Looking for ourselves in Devarim

This is the book of perspective, of the long view of events.

Rabbi Berel Wein,

Rabbi Berel Wein
Rabbi Berel Wein
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No matter how accurately facts are presented, the picture that they impart is incomplete if the element of perspective and background is not also present. The Torah reading of last week concluded the narrative of the creation of the Jewish people and of their special role in human history and civilization. This week we begin to study the final book of the Torah of Moshe.

This is the book of perspective, of the long view of events. It serves to help us place the facts of our story in proper order, for a clearer understanding. In his long oration before his death – which is what constitutes the bulk of this book of the Torah – Moshe analyzes the past story of God's relationship to his human creatures as well as indicating the future role of the Jewish people in history.

Just as a great portrait painting requires backdrop to truly capture the personality of the subject of the painting, so too, the story of a people requires a deeper understanding of its nature and history than can be provided by a mere presentation of dry facts alone. That is why this book of the Torah is so vital and necessary for any true appreciation of Judaism and of the Jewish people. One can say that this book is not only a “repetition” of the Torah – it is the Torah itself.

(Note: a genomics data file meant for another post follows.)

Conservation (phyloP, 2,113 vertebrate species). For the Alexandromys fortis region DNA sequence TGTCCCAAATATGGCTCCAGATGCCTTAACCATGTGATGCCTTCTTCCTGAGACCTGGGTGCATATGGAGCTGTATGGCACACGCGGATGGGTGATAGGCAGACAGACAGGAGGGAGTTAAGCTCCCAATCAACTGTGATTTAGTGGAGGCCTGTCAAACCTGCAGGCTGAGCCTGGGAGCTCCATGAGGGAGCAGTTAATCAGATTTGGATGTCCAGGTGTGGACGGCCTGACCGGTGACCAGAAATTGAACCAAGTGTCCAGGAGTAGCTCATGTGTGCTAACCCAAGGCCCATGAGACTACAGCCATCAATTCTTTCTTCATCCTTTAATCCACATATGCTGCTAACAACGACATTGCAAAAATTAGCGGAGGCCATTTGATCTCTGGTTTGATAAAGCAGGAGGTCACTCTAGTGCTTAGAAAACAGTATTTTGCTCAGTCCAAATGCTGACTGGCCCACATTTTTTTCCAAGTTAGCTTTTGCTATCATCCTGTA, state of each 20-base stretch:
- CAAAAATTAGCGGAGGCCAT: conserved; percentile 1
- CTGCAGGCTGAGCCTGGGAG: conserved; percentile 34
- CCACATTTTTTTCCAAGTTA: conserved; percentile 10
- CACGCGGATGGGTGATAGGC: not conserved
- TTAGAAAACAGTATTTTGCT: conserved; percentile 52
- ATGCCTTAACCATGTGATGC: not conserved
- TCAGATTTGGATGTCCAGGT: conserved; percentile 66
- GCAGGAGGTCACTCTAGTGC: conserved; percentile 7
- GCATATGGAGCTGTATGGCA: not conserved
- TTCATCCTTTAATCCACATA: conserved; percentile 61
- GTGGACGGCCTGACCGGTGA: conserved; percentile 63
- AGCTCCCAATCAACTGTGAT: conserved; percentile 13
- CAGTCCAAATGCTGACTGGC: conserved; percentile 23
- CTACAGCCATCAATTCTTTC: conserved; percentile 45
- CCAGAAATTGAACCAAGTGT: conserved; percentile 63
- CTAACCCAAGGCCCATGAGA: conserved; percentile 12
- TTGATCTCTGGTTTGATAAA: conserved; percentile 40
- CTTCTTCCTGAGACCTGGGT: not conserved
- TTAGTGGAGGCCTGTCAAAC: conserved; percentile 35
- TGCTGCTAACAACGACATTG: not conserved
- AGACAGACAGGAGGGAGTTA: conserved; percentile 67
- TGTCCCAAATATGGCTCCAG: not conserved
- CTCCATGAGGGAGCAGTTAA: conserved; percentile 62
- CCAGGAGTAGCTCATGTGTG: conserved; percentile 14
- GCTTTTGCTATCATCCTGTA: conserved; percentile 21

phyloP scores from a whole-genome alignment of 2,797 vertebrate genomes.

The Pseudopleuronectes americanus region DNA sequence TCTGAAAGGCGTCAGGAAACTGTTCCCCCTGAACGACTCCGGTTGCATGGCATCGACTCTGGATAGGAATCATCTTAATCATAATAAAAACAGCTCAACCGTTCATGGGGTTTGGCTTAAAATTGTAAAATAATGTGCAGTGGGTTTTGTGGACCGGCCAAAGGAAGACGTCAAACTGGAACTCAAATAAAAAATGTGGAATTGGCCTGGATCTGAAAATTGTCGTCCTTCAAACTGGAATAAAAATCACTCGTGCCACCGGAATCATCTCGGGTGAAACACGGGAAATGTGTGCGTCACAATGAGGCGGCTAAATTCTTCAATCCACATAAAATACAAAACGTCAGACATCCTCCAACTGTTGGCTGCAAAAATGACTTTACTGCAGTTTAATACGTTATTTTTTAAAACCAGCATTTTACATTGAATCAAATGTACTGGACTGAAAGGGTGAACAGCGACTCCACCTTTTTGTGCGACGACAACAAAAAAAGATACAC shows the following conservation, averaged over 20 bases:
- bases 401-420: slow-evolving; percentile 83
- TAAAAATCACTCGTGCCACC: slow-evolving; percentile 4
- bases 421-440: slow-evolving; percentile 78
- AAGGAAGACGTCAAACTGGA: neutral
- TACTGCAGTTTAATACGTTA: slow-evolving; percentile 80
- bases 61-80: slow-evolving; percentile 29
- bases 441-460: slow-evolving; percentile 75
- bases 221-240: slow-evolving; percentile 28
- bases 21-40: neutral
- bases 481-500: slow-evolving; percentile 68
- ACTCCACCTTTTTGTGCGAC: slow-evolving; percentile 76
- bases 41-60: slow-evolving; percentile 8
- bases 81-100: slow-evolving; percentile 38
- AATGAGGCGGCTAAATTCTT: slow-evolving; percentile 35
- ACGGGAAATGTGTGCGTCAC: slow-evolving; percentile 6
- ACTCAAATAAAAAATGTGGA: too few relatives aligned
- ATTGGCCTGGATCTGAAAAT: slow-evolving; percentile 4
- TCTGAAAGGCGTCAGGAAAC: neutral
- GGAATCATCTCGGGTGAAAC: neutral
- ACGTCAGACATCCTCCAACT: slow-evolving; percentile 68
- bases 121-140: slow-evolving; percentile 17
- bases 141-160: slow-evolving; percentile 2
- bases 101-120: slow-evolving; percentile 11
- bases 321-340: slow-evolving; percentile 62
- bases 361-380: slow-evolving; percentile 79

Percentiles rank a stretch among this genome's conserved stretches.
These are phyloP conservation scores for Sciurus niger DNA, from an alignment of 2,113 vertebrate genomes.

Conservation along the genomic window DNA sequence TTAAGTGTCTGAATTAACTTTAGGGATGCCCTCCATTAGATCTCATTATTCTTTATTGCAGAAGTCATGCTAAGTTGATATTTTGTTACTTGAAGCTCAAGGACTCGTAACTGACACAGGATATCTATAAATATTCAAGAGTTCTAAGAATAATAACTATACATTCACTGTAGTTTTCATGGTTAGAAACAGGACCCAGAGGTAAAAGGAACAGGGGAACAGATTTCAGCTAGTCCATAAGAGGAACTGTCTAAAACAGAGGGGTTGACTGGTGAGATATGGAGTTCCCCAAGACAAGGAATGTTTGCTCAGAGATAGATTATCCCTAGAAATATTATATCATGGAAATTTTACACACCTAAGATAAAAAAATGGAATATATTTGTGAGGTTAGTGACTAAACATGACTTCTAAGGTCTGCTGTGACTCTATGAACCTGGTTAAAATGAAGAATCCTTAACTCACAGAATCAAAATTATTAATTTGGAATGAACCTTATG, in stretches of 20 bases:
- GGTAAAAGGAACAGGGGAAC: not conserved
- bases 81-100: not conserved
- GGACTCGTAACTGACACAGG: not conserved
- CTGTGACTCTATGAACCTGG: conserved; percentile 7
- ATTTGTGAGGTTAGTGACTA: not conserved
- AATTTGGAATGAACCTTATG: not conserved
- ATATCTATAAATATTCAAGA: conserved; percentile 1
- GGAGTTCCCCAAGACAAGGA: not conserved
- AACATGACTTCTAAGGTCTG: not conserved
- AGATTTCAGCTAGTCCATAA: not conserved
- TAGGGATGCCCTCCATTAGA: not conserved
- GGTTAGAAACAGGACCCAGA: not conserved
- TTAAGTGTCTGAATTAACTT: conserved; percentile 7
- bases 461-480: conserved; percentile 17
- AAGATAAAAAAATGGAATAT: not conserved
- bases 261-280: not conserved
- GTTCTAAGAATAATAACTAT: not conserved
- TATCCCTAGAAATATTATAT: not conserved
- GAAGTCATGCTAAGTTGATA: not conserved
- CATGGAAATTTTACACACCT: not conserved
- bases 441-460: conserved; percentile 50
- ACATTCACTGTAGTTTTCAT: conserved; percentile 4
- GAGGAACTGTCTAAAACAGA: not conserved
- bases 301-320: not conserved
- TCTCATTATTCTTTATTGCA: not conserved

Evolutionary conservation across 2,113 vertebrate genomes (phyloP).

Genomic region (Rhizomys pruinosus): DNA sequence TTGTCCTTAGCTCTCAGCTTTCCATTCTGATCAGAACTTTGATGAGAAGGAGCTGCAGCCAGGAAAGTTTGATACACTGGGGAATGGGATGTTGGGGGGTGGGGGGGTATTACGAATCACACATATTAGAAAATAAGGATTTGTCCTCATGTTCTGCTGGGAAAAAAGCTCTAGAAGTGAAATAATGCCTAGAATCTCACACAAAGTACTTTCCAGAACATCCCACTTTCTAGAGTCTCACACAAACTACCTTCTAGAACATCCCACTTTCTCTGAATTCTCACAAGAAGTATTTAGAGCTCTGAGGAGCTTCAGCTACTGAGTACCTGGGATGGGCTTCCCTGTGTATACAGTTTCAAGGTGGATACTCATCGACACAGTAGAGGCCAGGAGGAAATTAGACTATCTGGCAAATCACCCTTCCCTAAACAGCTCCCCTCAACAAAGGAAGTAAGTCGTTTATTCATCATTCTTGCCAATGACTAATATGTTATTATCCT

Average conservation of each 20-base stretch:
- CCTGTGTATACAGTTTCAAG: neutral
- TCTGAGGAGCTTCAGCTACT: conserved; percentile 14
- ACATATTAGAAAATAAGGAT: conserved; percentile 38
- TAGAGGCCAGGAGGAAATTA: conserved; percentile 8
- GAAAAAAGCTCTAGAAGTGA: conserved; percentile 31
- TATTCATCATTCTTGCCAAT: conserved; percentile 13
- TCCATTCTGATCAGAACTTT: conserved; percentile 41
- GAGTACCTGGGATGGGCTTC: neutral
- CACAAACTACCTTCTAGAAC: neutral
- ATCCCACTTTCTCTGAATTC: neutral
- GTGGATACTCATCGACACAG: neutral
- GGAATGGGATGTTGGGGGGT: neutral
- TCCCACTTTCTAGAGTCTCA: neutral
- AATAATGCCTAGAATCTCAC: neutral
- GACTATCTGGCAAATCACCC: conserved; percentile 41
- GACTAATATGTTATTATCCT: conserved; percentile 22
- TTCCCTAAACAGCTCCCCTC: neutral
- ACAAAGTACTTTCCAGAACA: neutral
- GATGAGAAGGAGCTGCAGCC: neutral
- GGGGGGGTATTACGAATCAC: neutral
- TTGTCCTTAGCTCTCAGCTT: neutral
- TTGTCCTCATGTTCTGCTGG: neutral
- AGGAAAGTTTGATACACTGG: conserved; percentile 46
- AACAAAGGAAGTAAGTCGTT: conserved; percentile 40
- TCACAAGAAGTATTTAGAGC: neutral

In this book of Dvarim, the Jewish people are revealed in all of their glory, as well as with their weaknesses and vulnerability. All of our foibles, of rebellion, backsliding, carping and complaining, are starkly revealed. Yet, the essential, unique traits of the Jewish people – their intellect and loyalty, tenaciousness and their desire for spiritual greatness – are also revealed and emphasized. The complexity of the Jewish character – both personal and national – is clearly outlined by Moshe in his final address to his beloved congregation.

He spares them no little criticism as he recounts the events that they brought upon themselves in their history, especially in their sojourn in the desert of Sinai. Nevertheless, his message is full of optimism regarding the eventual redemption and glory of Israel, the land and its people. He does not see the glass as being half-empty or half-full. He sees it merely as the container that holds the story of the Jewish people through the history of human civilization.

His optimism for the future is made more real and more likely by the cold realism of his description of the shortcomings of the past that so characterized the Jewish people that he led. The rabbis of the Talmud have taught us that Moshe was the “father” of prophets. He set the template for Jewish prophecy, which never spared the rod of criticism, while portraying the golden future that would surely come upon us. We should all be able to recognize ourselves and our times in the book of Dvarim that we are commencing to read and study this week.





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